Text sections may be numbered sequentially for clarity. Introduction, Conclusions, References are not numbered.
Authors must adhere to SI units. Units are not italicised. When using a word which is or is asserted to be a proprietary term or trade mark, authors must use the symbol ® or TM
Formulas, equations and their components presented in the text must be written in Equation Editor. The size of basic symbols in equations should correspond to the letter size of the main text – 10 pt; indexes should be in 7 pt, sub-indexes – 6 pt. For more details see the Template of the Manuscript.
Tables should be created in Word or Excel and should be designed so that they easily fit a regular journal page. Each table should be numbered sequentially throughout the article and mentioned in the main text.
Each table must have an informative caption to describe the table. They may have footnotes if explanations of abbreviations, etc., are required.
Figures may be supplied within the text file at submission, but on article acceptance they must be supplied as separate files.
Each figure should be numbered sequentially throughout the article and mentioned in the main text. Each figure must have an informative caption to describe the figure.
Please be sure that all figures are at the appropriate resolution: 1200 dpi for line art, 600 dpi for grayscale and 300 dpi for colour.
Diagrams, charts and schemes: font – Times New Roman from 5 to 8 pt, line thickness – from 0.3 to 2 pt, file formats – *.pdf, *.eps, *.cdr, *.xls, *.xlsx, *.dwg.
Author Contributions and Acknowledgments
Each person who made an intellectual contribution to the research, and the evaluation/analysis and to the writing of the article (see the ICMJE definition of authorship) should be named as an author.
People who contributed to the work (but do not fulfil the authorship criteria) should be listed in the Acknowledgments, along with their contributions. You must ensure that anyone named in the acknowledgments agrees to being named.
See the journal poliecies Authorship.
Conflict of Interest
Authors must also provide a disclosure statement within the article which will acknowledge any financial, professional, personal interest or benefit they have arising from the direct applications of their research.
Please supply all details required by any funding and grant-awarding bodies as Funding in a separate paragraph as follows:
- For single agency grants:
- This work was supported by the <Funding Agency> under Grant [number xxxx].
- For multiple agency grants:
- This work was supported by the <Funding Agency #1> under Grant [number xxxx]; <Funding Agency #2> under Grant [number xxxx]; and <Funding Agency #3> under Grant [number xxxx].
The Journal uses the APA Style (author–date method) short reference system for citations in the text with an alphabetical list at the end of the paper. Please ensure that every reference cited in the text is also present in the reference list and vice versa. Please check if all names and surnames of the authors, also the details (title, year, volume, pages, etc.) in the list of references are correct.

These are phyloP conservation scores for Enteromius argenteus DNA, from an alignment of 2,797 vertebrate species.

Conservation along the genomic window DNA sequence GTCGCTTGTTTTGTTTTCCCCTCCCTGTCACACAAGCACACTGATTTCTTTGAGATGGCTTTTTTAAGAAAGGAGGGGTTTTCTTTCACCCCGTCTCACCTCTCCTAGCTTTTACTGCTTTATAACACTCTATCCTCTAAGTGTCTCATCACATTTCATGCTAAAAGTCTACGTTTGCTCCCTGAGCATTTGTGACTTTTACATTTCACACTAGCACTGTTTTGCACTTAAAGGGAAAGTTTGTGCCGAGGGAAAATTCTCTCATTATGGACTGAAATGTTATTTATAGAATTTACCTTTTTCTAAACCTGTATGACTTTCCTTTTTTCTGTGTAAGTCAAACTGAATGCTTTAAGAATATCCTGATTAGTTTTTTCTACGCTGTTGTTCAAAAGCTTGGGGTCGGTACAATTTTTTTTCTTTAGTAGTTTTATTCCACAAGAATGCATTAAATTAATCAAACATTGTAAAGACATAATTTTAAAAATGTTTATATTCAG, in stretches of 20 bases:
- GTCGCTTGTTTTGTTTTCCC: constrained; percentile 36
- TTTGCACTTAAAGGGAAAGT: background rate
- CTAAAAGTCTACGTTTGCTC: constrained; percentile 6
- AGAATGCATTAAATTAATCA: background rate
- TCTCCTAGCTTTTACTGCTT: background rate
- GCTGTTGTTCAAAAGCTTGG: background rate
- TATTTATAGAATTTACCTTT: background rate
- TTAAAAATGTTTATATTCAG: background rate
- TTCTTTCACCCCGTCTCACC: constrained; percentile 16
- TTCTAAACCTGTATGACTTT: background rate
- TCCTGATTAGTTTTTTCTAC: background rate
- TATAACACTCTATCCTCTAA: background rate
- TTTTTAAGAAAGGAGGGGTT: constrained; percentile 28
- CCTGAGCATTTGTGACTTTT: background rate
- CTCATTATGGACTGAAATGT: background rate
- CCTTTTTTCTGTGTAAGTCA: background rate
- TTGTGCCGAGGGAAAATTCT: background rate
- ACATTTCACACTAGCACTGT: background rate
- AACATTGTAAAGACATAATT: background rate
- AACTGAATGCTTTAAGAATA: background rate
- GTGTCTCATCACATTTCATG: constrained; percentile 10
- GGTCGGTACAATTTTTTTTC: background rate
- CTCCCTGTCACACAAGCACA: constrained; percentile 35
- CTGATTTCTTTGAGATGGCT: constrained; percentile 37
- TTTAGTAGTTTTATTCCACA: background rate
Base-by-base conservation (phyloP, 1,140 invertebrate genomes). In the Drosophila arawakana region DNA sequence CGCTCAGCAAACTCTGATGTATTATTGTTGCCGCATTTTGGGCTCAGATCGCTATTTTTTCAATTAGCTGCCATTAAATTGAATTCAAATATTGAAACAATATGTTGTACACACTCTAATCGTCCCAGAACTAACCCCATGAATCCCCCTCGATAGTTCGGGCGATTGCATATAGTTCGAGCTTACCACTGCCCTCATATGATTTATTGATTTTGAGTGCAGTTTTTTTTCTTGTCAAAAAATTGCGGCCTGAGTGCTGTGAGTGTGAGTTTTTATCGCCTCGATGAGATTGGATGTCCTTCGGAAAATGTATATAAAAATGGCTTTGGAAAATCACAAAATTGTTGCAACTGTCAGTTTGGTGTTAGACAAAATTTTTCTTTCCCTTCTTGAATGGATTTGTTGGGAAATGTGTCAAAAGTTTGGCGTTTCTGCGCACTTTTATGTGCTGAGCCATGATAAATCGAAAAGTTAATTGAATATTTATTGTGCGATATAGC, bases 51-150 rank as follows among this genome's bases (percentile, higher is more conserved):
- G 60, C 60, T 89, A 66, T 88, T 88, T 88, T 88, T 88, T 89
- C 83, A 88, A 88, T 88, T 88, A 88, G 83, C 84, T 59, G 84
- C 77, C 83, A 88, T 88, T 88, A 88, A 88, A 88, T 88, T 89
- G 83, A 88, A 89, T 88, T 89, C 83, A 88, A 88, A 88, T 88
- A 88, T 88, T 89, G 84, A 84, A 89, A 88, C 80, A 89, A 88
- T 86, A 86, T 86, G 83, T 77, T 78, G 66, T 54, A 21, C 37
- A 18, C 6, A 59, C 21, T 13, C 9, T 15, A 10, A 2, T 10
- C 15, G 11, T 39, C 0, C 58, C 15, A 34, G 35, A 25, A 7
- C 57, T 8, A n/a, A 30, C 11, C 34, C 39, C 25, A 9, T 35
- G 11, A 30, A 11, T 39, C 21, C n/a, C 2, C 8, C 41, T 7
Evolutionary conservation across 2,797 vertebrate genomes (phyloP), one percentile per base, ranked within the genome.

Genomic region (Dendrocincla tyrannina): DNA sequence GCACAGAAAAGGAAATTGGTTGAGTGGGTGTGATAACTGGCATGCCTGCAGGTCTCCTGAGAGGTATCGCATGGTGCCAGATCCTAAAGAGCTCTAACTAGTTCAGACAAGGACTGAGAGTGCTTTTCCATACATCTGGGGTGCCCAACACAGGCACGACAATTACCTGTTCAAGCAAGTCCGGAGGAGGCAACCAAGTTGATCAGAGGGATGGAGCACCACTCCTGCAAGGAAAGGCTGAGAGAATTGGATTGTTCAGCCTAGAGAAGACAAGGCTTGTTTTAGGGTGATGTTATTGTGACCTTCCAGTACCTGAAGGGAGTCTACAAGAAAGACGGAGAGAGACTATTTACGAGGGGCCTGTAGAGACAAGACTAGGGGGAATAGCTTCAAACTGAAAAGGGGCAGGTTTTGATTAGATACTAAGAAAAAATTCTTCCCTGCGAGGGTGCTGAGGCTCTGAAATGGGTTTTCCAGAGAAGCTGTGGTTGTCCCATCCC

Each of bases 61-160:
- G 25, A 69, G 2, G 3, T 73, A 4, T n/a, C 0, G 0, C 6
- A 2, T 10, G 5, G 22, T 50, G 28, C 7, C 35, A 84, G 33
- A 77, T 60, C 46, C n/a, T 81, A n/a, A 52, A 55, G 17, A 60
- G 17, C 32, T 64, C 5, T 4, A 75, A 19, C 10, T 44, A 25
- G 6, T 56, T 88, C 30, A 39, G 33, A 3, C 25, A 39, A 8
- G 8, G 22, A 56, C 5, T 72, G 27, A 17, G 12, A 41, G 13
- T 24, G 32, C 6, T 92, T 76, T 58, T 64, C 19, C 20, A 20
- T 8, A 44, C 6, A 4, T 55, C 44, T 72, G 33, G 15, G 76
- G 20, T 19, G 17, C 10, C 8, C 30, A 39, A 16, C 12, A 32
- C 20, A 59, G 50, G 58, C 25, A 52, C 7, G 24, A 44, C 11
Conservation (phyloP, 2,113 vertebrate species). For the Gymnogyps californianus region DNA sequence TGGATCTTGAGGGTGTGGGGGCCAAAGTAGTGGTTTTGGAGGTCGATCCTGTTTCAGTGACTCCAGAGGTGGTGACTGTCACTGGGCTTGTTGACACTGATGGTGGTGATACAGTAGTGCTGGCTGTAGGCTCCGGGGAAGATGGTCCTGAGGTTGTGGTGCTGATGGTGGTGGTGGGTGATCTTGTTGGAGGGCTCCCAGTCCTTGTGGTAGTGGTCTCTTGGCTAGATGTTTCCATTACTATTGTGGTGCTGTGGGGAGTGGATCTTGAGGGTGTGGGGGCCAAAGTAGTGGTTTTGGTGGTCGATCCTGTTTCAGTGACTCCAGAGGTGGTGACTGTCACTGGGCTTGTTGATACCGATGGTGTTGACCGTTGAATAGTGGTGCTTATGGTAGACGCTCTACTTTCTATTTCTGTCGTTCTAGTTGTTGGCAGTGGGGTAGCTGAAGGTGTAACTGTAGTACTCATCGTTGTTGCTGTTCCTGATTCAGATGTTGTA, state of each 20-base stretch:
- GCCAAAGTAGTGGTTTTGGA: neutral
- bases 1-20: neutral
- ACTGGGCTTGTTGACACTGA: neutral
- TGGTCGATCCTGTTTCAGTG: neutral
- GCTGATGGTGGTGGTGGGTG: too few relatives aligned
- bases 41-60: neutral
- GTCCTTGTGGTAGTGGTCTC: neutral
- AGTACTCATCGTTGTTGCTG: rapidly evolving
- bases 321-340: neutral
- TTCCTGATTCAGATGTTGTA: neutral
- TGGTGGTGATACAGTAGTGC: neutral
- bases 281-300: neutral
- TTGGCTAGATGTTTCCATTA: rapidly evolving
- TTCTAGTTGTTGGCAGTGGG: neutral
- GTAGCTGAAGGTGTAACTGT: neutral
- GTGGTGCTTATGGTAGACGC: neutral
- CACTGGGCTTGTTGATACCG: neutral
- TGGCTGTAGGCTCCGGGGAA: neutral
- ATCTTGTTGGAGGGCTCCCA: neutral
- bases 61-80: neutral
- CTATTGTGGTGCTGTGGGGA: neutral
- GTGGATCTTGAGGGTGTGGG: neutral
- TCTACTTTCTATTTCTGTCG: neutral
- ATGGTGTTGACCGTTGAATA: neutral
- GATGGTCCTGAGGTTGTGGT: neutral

In the text use the following style examples:
- This was discussed by Smart (2016)…" – single author item
- This was discussed in full (Smart, 2016)" – single author item
- This was discussed in full (Smart & Burkart, 2016)
- This was discussed in full (Smart et al., 2016)…" – 3 or more authors
- This was discussed in full (Smart, P., 2016, Smart S., 2017)…" where items have similar author names
- This was discussed in full (Smart, 2016a, 2016b)…" where two or more items are published in the same year
- Montgomery, D. C. (2012). Introduction to statistical quality control (7th ed.). New York: Wiley.
- Slack, B. (2007). The terminalisation of seaports. In J. Wang, D. Olivier, T. Notteboom, & B. Slack (Eds.), Ports, cities, and global supply chains (pp. 41–50). Aldershot, UK: Ashgate.
- Badami, M. G., & Haider, M. (2007). An analysis of public bus transit performance in Indian cities. Transportation Research Part A: Policy and Practice, 41(10), 961–981. https://doi.org/10.1016/j.tra.2007.06.002
- McGehee, D. V., Mazzae, E. N., & Baldwin, S. G. H. (2000). Driver reaction time in crash avoidance research: validation of a driving simulator study on a test track. In Proceedings of the IEA 2000/HFES 2000 Congress, San Diego, California, USA (pp. 320–323).
- Sun, D., Lv, J., & Paul, L. (2008). Calibrating passenger car equivalent (PCE) for highway work zones using speed and percentage of trucks. In TRB 87th annual meeting compendium of papers, Washington, DC, 13–17 January 2008.
Thesis or dissertation
- Abreha, D. A. (2007). Analysing public transport performance using efficiency measures and spatial analysis; the case study of Addis Ababa, Ethiopia. Ms Thesis, International Institute for Geo-Information Science and Earth Observation, Enschede, The Netherlands.
- SAS Institute Inc. (2004). SAS/STAT® 9.1 user’s guide. SAS Publishing. Cary, NC, U.S. 5136 p. Retrieved from http://support.sas.com/documentation/onlinedoc/91pdf/sasdoc_91/stat_ug_7313.pdf
Non-book and other formats
- Sidra Intersections. (2008). User guide-introduction. Akcelik & Associates Pty Ltd. 432 p.
- British Standards Institute. (2000). BS 6349-1:2000: Maritime structures: Code of practice for general criteria.